Posted by: kwbrand | August 11, 2009

Brand Perception and Reality


There are several stages of pregnancy as it pertains to a woman’s image. There’s the first stage wherein the pregnant woman feels every bit as pregnant as she is, but looks pretty normal…if a bit tired and queasy. There’s the second stage where she typically feels more normal and is seen to be “adorable.” This stage can last from 4 to 7 months. And then there’s the final stage, which I like to call the “God bless you stage” wherein a woman feels slow and gigantic and is frequently met with annoying looks of compassion that either tacitly or overtly declare: “Oh God bless your heart! How much time do you have left?”

I’m in that final stage now.

As much as I’m grateful that my pregnancy has gone well, it has afforded me the opportunity to consider the difference in the way I see myself and the way I am perceived. Anyone who knows me well knows I would never, in a million years, aspire to be “adorable.” Nor am I likely to feel good about slack-jawed sympathy for the way I look. I like to think of myself as active, energetic and—when I make the extra effort—even a little hip. This is how I’ve come to see myself over the many more years that I’ve not been pregnant than over the past year that I have been pregnant. Imagine my surprise when my I catch a glimpse of my girth in a window reflection and am confronted with the reality that I look anything but lithe.

The disparity has reminded me of breakdowns in perception that I’ve seen in business contexts.

  • Sometimes there’s a disconnection between what an organization thinks it knows about its primary customers and what it actually knows. It might start with the phrase: Oh, we know what our customers______ (“want,” “think,” “care about.”) This sentiment typically comes from organizations that have been serving their industry for a long time and over that time have developed a sense of what works. What they may not realize is that what used to work is no longer working as well as it should or could. Or, they might blithely continue to use “what works,” unaware that their approach really only works for a small portion of the available market. They become frustrated when they (rightly) sense that growth opportunities exist, but they aren’t sure how to tap them.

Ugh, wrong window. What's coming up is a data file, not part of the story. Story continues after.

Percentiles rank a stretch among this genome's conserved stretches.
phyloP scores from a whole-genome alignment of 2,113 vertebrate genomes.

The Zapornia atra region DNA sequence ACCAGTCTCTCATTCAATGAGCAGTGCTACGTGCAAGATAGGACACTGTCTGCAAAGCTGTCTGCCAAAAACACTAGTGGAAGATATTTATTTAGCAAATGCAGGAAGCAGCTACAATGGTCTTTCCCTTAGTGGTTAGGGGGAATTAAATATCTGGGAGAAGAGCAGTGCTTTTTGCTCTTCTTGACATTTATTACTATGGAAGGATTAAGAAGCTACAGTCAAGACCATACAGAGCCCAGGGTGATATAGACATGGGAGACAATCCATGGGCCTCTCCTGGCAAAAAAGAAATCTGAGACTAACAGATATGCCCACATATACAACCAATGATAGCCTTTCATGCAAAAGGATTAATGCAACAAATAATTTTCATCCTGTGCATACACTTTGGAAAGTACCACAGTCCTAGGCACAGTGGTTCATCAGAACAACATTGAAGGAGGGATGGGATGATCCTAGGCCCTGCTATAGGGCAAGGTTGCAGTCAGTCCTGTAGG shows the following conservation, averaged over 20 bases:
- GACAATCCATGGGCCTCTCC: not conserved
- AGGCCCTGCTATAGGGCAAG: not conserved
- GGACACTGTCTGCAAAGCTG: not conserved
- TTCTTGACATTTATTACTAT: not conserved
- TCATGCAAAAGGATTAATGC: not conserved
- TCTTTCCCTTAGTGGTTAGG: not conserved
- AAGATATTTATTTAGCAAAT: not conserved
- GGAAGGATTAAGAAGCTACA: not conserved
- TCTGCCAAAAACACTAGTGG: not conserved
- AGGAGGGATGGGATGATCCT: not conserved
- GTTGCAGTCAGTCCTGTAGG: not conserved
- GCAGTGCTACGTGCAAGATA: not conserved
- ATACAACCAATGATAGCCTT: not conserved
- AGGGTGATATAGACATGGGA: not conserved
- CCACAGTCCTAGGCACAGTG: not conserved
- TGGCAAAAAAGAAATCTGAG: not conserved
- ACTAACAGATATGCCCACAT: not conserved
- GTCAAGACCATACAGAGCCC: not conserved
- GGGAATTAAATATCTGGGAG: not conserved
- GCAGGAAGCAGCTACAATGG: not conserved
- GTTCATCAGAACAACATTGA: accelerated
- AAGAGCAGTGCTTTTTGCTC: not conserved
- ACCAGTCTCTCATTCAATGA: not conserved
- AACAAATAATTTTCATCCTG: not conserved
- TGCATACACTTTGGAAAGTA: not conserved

• Interestingly, I’ve also witnessed the downside of humility as it pertains to an organizational self-concept.  I have seen organizations down-play the very things that customers find compelling and distinctive. This tends to happen when an organization has a natural strength that comes to it easily such as its beautiful location or the relaxed and open give and take among employees and customers. But, because it’s just part of who they are and therefore “easy,” it tends to be internally discounted as lacking in value. They may work really hard to promote run of the mill attributes and offerings and ignore the very strengths that set them apart.
  • Sometimes too, there is a discrepancy in the way an organization sees itself in light of its competitive set.  The organization likes to believe it’s the “best kept secret” in the industry when in truth, it resides in the market dregs because it’s the secret no one just has to tell.

The painful solution to these disparities is to look in the mirror…or out the window and get the reality-check necessary to balance the one-sided perception of self. KW Brand has developed and uses a research-based, systems approach to provide organizations with this reality check.

I’d love to find out from you; what organizational self-image discrepancies have you encountered and what did it take to provide the company with a shot of reality?

Kyndra Wilson, KW Brand Translation

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